Checklist For Identifying Cancer Patients In Secondary Data

Published May 17, 2013
Bolton, MA, USA - The use of secondary data sources is growing in oncology health services research. Identifying patients with cancer from these data can be difficult due to the lack of clinical detail in secondary data. As a result, researchers develop algorithms or groups of codes to identify specific groups of cancer patients in secondary data. Therefore, researchers must critically evaluate whether published algorithms are suitable for their studies or develop and defend their own algorithm. The ISPOR Oncology Good Outcomes Research Practices Working Group reviewed articles using secondary data to study cancer populations. Findings from the review were used to develop a checklist for identifying potential methodological and reporting issues using secondary data. This checklist will assist decision makers and reviewers to evaluate the quality of studies using secondary data and provide guidance for researchers working with secondary data. Kathy L. Schulman, MA, Principal at Outcomes Research Solutions and first author of the study comments, “Secondary data are critical in oncology health services research. We hope this checklist will facilitate the standardization of reporting and reviewing of future publications.” The full study, “A Checklist for Ascertaining Study Cohorts in Oncology Health Services Research Using Secondary Data: Report of the ISPOR Oncology Good Outcomes Research Practices Working Group,” is published in Value in Health.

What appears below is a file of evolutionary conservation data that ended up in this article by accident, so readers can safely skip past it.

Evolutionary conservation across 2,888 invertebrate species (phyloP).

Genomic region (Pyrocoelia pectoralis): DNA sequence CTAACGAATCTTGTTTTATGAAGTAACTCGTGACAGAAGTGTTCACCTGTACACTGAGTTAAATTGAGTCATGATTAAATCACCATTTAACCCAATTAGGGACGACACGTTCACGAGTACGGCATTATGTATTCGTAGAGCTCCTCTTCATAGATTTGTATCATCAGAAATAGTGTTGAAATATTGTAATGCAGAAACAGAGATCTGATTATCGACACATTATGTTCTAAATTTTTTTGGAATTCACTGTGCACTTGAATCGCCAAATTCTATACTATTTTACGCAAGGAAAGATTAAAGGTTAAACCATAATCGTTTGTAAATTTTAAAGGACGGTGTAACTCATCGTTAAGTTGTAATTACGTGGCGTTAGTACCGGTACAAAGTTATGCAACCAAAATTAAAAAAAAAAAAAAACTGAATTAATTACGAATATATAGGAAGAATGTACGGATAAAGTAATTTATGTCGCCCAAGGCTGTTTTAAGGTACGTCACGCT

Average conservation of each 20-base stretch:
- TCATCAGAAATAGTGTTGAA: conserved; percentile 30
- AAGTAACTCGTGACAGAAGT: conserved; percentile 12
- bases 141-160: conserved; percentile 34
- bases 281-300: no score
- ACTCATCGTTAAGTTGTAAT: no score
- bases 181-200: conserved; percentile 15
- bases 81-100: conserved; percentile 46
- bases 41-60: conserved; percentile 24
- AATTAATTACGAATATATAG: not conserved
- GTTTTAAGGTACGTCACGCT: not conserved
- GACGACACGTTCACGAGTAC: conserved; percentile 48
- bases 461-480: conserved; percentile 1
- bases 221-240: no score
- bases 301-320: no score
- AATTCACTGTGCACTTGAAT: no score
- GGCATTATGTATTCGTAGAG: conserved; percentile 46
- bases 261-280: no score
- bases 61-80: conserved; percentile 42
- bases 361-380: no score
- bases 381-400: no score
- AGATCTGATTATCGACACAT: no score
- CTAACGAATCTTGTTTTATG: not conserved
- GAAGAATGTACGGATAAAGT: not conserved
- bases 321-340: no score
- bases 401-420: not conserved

Value in Health (ISSN 1098-3015) publishes papers, concepts, and ideas that advance the field of pharmacoeconomics and outcomes research as well as policy papers to help health care leaders make evidence-based decisions. The journal is published bi-monthly and has over 8,000 subscribers (clinicians, decision makers, and researchers worldwide).

International Society for Pharmacoeconomics and Outcomes Research (ISPOR) is a nonprofit, international, educational and scientific organization that strives to increase the efficiency, effectiveness, and fairness of health care resource use to improve health.

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